The 'new' New Federalism: token, or still revolutionary?

When the President sent a scaled-down block-grant program to Congress the other day, some noted that this package was but a faint echo of Mr. Reagan's much--heralded New Federalism.

In introducing this new initiative, the President went out of his way to assure state and local officials that this was not a device for getting around their objections to taking on expensive federal projects.

When he took office in early 1981, Reagan made New Federalism the centerpiece of his plan to realign government. State and local governments were to take on costly programs that were then being run and paid for at the federal level.

Reagan's dominant campaign theme was to reduce the size of federal government. Soon he was floating a package that revolved around a federal-state ''swap.'' The federal government would have assumed the total cost of medicaid while the states took over the expensive programs of food stamps and aid to families with dependent children.

The plan immediately ran into trouble. Too many governors and mayors saw this exchange placing a new and excessive burden on them, particularly since the recession was squeezing revenue sources.

So it is that the President has now come up with a much smaller New Federalism plan. It has been described by one observer as ''looking more like a token effort than an important part of the Reagan counterrevolution.''

The President's New Federalism chief, White House assistant Rich Williamson, responded to such comments over breakfast the other morning.

''I consider a $21.5 billion program (the earlier program had a $47 billion tag on it) still relatively large,'' said Mr. Williamson.

''Second, I think the importance here is the trend - in how the federal government deals with problems. These categorical programs that are so specific and have so many regulations grew from 40 some in 1959 to 130 in 1970 to over 500 in 1980. And these tie the hands of local officials and tie the hands of the ability to transfer funds. Well, we are going in the other direction.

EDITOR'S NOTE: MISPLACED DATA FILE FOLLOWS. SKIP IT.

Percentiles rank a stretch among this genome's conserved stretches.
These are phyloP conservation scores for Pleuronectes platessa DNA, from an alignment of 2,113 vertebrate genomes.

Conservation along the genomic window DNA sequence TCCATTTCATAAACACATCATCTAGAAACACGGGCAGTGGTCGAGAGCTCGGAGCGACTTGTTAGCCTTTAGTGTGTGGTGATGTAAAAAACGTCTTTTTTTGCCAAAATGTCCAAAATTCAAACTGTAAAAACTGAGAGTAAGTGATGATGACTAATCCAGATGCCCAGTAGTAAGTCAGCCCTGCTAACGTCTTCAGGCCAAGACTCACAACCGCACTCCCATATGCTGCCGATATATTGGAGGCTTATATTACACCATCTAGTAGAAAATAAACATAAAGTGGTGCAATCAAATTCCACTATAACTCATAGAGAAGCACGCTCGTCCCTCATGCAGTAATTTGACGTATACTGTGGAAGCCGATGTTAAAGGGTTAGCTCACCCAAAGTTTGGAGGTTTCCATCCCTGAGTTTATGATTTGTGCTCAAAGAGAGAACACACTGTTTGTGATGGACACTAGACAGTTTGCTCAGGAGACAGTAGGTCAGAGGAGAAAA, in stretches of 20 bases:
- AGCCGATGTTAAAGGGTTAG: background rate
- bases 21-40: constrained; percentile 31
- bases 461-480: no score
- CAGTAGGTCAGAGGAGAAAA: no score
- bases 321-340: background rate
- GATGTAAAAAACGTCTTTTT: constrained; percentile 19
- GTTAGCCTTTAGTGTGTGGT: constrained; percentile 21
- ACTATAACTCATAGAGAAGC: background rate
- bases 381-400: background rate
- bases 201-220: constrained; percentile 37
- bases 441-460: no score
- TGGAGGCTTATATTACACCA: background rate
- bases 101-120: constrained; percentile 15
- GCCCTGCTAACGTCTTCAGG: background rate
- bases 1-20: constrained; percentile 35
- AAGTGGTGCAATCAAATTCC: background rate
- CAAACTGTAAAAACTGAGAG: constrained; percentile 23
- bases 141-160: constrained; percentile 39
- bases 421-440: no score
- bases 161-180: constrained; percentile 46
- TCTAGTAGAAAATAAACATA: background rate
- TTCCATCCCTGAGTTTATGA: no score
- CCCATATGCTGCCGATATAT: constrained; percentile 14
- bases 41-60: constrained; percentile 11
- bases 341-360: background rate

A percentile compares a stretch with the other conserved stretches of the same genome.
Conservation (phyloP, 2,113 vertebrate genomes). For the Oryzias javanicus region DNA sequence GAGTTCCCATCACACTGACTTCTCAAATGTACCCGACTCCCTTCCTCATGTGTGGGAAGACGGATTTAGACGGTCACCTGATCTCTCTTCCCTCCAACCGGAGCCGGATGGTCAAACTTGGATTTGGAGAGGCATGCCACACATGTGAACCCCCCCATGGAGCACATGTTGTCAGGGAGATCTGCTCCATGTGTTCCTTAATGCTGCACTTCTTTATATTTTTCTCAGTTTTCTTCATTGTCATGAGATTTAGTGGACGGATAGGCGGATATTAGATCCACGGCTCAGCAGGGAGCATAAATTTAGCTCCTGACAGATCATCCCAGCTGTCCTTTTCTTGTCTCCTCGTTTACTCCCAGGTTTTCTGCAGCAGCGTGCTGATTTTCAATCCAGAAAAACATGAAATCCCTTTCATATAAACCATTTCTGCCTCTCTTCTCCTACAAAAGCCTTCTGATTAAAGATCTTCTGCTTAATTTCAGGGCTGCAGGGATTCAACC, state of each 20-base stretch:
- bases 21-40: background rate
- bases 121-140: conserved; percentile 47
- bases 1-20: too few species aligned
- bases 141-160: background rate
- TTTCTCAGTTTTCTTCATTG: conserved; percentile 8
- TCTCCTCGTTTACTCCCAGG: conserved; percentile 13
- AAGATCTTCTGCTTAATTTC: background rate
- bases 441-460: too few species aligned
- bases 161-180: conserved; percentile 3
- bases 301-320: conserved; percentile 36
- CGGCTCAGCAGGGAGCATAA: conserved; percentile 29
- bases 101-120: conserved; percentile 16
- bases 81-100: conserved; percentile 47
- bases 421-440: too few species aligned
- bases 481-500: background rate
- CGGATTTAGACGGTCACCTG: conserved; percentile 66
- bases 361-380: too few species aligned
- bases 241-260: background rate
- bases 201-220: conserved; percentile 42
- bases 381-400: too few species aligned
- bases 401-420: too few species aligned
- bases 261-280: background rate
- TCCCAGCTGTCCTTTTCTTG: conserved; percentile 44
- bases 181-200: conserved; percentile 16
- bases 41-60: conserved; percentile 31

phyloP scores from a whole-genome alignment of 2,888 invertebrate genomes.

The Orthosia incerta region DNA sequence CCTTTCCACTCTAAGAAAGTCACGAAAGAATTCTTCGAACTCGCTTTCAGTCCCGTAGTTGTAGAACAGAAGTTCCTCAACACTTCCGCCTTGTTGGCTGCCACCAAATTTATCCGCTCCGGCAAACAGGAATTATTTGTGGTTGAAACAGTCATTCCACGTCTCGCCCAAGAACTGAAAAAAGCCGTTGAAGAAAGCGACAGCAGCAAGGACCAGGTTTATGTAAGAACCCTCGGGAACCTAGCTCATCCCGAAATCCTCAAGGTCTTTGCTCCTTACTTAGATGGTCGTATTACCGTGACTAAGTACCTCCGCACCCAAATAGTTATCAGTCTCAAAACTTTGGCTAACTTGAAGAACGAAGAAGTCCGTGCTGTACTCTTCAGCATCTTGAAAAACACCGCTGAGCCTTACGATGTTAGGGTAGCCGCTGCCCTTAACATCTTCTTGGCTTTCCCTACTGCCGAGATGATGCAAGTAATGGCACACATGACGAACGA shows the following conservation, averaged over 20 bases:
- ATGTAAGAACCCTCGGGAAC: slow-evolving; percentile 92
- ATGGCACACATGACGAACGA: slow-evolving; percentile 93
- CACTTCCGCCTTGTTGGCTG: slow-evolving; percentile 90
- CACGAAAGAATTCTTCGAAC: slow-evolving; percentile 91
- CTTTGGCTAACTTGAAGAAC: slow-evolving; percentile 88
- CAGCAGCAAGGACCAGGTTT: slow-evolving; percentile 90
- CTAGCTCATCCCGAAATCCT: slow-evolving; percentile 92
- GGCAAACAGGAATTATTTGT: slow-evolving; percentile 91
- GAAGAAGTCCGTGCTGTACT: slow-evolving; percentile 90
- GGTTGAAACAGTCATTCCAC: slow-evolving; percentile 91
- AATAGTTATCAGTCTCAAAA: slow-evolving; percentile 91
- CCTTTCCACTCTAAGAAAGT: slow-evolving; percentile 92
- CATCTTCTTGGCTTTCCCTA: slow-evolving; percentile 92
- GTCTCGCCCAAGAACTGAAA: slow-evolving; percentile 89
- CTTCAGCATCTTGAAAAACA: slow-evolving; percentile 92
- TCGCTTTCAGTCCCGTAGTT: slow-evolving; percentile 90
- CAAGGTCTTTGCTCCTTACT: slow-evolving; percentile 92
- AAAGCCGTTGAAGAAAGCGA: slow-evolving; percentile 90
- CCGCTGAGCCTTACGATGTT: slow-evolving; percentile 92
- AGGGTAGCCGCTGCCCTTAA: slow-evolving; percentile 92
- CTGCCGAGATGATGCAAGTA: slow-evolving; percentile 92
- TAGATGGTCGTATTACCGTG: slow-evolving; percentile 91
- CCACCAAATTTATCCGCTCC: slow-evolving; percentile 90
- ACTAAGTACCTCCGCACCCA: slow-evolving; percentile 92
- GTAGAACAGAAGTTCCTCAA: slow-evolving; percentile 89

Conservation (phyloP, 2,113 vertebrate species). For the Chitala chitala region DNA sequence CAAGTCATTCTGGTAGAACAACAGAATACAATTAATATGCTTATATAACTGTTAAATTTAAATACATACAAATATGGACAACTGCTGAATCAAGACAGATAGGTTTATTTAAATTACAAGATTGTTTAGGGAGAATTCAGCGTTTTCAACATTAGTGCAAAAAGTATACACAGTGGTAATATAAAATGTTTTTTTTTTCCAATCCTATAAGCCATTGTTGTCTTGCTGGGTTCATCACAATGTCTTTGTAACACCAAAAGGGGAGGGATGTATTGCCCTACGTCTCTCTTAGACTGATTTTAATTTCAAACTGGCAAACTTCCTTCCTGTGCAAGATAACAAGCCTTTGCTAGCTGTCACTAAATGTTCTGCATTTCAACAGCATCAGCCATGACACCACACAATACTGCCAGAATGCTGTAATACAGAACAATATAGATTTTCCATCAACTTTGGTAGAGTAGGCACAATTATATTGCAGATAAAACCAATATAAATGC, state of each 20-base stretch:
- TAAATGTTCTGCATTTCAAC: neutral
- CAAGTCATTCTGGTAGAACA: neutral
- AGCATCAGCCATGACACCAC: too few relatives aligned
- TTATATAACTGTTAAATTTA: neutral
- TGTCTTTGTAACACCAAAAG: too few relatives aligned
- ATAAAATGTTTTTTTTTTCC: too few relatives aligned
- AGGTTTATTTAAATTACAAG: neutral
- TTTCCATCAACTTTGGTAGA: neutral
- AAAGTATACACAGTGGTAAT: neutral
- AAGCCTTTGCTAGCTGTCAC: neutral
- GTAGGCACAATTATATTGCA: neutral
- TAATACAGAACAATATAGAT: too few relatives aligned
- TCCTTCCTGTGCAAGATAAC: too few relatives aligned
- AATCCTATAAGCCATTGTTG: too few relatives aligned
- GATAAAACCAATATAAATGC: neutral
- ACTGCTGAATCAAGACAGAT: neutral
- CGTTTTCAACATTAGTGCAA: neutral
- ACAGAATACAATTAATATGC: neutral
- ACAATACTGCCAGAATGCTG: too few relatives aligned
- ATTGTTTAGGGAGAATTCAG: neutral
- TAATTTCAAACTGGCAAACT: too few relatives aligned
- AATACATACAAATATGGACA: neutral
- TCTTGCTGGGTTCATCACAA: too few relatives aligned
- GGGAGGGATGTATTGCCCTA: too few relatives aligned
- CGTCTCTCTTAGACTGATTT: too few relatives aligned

''Now we think that is significant. It isn't cataclysmic. But it is enough to make a difference.''

In announcing his new program, the President said: ''I'm pleased to tell you that today we're transmitting to Congress our revised federalism initiative, which incorporates four major mega-block grants to state and local governments.''

His new plan, Reagan explained, would give states and cities control of 34 programs now administered here. The President indicated the program would not reduce aid to local governments. The earlier plan would have reduced it by 25 percent.

Also, the President stresses that his new federalism initiative has been drafted with the help of state and local officials.

Says Williamson on the prospect of local leaders' response to the new proposal:

''I think that the governors association, that supported the block grants in 1981, who supported our job-training block grant as well as the mass-transit block grant in 1982, reflects a realization that the days of booming, expanding federal budgets with easy money are gone.''

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